More advisors are using alternative investments to help round out clients' portfolios, but alternatives still make up only a small proportion of investments, in part because advisors have a difficult time explaining the purpose of alternatives to clients, reveals a recent study from the Financial Planning Association Research Center.

   Among advisors now using alternatives, 47% plan to increase their use over the next year. However, only 20% of advisors surveyed now use alternatives, and within this group the average allocation to alternatives was slightly more than 7%. "This suggests that, for many financial planners, alternative investments are still very much a niche product, used only occasionally to meet specific client needs," concludes the study entitled, How Advisor's Choose: A study on adviser selection screen and value assignments for asset managers, custodians, and product usage.

   Among other findings from respondents, 13% say they make direct investments in hedge funds, which on average accounted for 5% of their total assets under management. And a total of just seven people surveyed say they use private-equity funds.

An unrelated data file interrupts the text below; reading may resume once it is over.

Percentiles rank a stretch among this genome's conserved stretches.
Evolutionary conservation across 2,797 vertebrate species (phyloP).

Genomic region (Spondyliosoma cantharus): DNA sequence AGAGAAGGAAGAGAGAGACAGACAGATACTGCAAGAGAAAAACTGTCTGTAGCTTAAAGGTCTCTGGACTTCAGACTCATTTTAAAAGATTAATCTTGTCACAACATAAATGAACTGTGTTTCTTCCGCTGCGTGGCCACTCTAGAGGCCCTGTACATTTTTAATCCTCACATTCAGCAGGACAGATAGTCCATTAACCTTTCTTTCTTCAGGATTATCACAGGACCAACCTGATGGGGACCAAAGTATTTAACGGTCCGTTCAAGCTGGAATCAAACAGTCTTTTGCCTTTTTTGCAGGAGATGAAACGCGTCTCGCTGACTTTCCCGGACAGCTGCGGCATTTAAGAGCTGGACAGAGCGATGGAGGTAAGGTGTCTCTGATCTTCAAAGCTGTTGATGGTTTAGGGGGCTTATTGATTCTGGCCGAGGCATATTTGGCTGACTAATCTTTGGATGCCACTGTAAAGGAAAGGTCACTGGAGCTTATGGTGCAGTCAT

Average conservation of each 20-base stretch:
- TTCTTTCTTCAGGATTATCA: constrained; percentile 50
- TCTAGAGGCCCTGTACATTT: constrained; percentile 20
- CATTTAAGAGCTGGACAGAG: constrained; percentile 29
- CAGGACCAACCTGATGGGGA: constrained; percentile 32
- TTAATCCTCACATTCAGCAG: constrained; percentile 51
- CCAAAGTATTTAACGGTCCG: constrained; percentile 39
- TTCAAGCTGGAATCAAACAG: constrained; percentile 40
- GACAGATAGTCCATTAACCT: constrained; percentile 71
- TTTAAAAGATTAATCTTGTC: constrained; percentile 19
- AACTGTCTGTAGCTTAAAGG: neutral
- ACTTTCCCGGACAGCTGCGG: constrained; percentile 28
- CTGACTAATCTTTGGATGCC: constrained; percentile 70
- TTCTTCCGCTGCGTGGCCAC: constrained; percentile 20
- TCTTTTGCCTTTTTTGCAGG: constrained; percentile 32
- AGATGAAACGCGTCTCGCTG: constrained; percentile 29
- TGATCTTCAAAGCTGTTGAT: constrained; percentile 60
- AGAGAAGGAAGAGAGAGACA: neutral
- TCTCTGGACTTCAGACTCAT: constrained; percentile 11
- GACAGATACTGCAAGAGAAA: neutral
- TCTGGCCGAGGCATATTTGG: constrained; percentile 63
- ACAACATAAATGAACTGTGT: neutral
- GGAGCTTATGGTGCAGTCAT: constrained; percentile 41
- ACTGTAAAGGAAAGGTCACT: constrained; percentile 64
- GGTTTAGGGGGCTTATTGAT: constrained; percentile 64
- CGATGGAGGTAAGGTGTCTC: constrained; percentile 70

The study says that developers of alternative products don't provide enough simplified materials to help advisors educate their clients on how alternatives can enable them meet their investment goals.

   Investments now categorized as alternatives have grown to include a range of vehicles from short-extension strategies to funds and ETFs that invest in commodities. The categories garnering the most use are commodities, real estate partnerships, international/global real estate funds and hedge-like mutual funds. Respondents to the survey say they use alternatives for higher-net-worth individuals who can tolerate short-term volatility in exchange for larger long-term returns.

   The survey was based on responses from 450 FPA members taken between November 2007 and January 2008.